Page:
“I will light candles this Christmas, Candles of joy, despite all sadness, Candles of hope where despair keeps watch. Candles of courage where fear is ever present, Candles of peace for tempest-tossed days, Candles of grace to ease heavy burdens. Candles of love to inspire all my living, Candles that will burn all the year long.” ~Howard Thurman
Just two months ago, I was privileged to attend the birth of my fifth grandchild … well, more honestly, I almost attended the birth. He decided that when it was finally time to make his appearance, he wasn’t going to hang around rethinking the move.
Mom and Dad were in the hospital all of 12 minutes before he arrived, five minutes before me. The empty room in maternity, which my son decided to wheel his wife into while the reception desk was busy with details, was now a hive of activity – nurses for mom, nurses for baby, the doctor who ran in from surgery to make the catch, dad who was trying to stay out of the way, and me, looking around and saying, “Seriously? I missed it?”
My poor daughter-in-law, God bless her, had done a heroic job, and was, as expected, exhausted. When I got close enough to the bed for her to speak with me, she leaned over and said, “I just want all these people to go away!”
I remembered what that was like, wanting just some quiet time, some breathing space, some time with baby and husband before the rush of life flooded back in and all the work began.
Certainly, it was similar for Mary, and for Joseph who must have been spent with traveling and worrying about providing his wife with an appropriate place to give birth.
Any experience of bringing a child into the world is best met with some period of rest and some time to adjust to a momentous change in one’s life. Of course Mary didn’t have to deal with a room full of doctors and nurses, machines and medical staff.
Instead, Mary was visited by shepherds … and she welcomed them, in spite of their rough and dusty appearance, the smell of sheep and their status as second-class citizens.
Once a noble occupation in the time of the Patriarchs, shepherds now occupied the lowest rung on the ladder of society, and yet, God chose them to be the first to hear the announcement of the birth of God’s son, to be the first to have the opportunity to respond to the invitation to visit the Child, and the first to be welcomed by the Holy Family.
What an awesome privilege for these shepherds, who were visited by an angel and a multitude of the heavenly host who delivered the most famous birth announcement of all time – from God. Can you just imagine it? No kings, no royalty, no priests or religious elite got the announcement or were given the opportunity to be the first to visit the Son of God – just the lowly shepherds. It was an honor and recognition of their true status as children of God.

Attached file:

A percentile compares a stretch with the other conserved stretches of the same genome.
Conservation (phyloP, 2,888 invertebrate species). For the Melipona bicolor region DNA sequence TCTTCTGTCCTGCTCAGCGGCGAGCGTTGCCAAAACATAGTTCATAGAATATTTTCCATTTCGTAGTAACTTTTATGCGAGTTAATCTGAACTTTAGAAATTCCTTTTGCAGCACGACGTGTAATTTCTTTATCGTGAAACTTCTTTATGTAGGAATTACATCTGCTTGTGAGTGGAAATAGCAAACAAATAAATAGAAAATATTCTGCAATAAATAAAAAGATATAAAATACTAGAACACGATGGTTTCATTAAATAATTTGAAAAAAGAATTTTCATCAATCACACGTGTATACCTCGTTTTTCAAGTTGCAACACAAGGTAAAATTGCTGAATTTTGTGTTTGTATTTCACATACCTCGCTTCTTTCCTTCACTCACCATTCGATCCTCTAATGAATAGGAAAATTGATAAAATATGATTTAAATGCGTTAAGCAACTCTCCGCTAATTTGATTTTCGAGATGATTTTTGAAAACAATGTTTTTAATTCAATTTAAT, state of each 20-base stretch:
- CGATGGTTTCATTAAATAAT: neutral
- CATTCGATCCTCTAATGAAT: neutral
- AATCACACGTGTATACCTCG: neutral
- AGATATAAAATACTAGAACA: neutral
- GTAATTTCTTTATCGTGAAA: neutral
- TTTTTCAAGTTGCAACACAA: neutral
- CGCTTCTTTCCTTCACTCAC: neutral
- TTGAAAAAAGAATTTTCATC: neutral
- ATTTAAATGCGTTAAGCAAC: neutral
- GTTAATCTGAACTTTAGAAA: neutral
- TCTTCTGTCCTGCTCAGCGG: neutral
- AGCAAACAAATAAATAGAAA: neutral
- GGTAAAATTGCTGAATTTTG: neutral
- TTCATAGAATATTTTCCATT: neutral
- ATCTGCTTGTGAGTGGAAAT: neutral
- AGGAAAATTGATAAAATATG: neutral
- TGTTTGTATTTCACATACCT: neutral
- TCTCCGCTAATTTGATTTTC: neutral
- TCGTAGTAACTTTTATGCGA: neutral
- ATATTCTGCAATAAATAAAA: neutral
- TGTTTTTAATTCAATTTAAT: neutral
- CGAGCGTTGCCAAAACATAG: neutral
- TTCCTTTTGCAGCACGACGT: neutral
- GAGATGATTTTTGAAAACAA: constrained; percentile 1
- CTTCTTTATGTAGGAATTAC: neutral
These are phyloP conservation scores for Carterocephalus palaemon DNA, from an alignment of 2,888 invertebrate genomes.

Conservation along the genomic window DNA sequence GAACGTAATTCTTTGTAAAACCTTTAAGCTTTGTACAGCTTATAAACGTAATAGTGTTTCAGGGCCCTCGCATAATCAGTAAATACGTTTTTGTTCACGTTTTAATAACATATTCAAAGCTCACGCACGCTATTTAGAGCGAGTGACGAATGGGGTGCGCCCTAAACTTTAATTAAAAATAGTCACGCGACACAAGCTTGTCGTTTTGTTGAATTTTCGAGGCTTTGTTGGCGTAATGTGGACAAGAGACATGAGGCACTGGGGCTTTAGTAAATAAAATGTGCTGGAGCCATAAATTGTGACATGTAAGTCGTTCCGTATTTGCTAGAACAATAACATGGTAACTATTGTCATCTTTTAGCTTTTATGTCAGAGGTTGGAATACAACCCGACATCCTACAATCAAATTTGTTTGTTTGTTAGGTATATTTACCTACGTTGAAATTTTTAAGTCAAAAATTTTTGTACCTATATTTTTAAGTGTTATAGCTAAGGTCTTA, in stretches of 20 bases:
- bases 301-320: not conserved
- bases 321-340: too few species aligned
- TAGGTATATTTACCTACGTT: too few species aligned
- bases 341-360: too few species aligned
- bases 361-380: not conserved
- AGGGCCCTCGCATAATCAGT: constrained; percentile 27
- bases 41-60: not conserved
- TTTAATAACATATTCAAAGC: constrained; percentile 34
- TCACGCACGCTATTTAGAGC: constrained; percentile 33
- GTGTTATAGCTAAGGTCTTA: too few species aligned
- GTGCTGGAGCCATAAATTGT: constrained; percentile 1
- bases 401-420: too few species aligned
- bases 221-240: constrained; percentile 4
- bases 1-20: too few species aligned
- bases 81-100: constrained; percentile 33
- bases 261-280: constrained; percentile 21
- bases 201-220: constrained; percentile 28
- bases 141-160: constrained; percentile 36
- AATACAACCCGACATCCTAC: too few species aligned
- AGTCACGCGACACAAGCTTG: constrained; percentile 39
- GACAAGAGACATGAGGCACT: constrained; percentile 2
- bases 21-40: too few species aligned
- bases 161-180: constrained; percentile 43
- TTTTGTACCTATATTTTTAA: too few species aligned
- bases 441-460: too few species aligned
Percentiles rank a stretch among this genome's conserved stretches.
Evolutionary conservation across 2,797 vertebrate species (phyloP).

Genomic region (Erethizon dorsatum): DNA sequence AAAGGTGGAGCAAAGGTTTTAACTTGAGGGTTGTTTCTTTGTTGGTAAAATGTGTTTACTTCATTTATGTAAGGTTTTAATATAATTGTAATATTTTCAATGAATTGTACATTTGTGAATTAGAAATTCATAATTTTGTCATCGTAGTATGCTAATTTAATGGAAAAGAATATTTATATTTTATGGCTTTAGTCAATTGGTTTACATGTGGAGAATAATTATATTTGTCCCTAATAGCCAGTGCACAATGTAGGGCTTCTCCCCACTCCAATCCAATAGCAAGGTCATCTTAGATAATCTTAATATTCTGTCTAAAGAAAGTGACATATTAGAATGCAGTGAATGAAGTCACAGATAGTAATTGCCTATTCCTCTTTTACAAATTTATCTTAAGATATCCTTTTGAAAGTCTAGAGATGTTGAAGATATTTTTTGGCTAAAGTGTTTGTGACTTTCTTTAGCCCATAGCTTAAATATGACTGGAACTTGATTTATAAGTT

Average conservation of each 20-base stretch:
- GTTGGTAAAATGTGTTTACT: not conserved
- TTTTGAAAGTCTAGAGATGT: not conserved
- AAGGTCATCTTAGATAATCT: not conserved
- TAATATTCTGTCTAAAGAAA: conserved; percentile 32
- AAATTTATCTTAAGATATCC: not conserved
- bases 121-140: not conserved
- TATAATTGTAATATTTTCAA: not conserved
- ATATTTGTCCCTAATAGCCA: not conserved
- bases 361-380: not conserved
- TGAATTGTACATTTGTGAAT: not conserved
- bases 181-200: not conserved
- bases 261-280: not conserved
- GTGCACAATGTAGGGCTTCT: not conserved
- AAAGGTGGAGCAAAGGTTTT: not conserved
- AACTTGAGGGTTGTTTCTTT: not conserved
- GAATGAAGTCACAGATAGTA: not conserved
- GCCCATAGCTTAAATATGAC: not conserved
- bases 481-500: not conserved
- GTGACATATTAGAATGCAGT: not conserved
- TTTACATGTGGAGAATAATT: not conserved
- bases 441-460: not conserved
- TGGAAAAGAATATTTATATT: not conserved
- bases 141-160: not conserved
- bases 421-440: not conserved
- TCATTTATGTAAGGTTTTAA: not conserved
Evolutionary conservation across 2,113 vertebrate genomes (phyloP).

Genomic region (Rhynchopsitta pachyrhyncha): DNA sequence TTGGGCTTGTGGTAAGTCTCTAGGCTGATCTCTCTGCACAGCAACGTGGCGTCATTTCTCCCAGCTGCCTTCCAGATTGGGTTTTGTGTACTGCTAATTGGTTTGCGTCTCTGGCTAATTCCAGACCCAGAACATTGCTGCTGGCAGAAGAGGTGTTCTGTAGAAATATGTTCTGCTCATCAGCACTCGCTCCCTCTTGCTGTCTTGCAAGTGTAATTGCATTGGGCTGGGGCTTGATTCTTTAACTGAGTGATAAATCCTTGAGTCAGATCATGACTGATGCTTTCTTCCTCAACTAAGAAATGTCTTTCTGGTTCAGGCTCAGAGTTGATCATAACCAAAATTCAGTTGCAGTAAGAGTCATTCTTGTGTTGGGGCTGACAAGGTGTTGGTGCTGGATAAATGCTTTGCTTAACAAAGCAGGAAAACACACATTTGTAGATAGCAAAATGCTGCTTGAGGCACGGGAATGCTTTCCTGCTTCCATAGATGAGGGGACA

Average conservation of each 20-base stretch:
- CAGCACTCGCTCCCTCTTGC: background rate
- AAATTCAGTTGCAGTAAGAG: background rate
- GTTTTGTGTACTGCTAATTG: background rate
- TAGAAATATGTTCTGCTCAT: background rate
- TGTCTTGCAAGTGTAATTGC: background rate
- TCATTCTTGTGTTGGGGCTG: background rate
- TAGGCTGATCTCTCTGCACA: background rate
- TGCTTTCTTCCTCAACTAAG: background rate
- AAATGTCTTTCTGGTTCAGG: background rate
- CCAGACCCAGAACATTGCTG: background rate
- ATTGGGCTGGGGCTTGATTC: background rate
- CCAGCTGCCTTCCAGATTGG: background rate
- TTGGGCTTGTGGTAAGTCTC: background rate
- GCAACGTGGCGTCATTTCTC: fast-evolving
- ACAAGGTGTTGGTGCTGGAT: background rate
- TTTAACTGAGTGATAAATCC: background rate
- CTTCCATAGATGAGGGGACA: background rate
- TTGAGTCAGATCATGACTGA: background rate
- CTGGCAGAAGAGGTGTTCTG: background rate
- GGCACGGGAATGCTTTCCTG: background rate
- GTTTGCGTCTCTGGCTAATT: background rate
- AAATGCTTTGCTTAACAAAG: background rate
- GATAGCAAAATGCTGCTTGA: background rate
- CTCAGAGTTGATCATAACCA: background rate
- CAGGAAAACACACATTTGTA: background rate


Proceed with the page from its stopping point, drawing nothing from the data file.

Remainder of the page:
Who’s to say that Jesus wasn’t influenced by their visit, having probably been told the story at every family gathering about the night Mary and Joseph welcomed shepherds, and probably some of their sheep, into the stable to see the newborn king. Jesus, after all, chose to be remembered as one of them. “I am the Good Shepherd. I know my sheep and my sheep know me,” he said.
For us, Christmas is both an opportunity to be welcomed at the stable, and to welcome the Christ Child into our homes and hearts. But, as Jesus taught, it is after the welcome that the true work of Christmas begins, something I never considered until I sang “O Magnum Mysterium,” a Christmas Oratorio composed by Tim Keyes, an accomplished composer, conductor, and pastoral assistant for music and liturgy in St. Charles Borromeo Parish, Skillman.
For the Epilogue, The Work of Christmas, Keyes used a text by Howard Thurman, an African-American theologian, educator, and civil rights leader. Together, with Keyes’ hauntingly beautiful score, the epilogue will forever be a reminder to me that there is more to Christmas than just one day:
“When the song of the angels is stilled, when the star in the sky is gone, when the kings and princes are home, when the shepherds are back with their flock, the work of Christmas begins:
To find the lost, to heal the broken, to feed the hungry, to release the prisoner, to rebuild the nations, to bring peace among people, to make music in the heart.”
Mary Morrell is an award-winning writer, editor and educator working at Wellspring Communications. She can be reached at email@example.com, and read at her blog,’ God Talk and Tea.’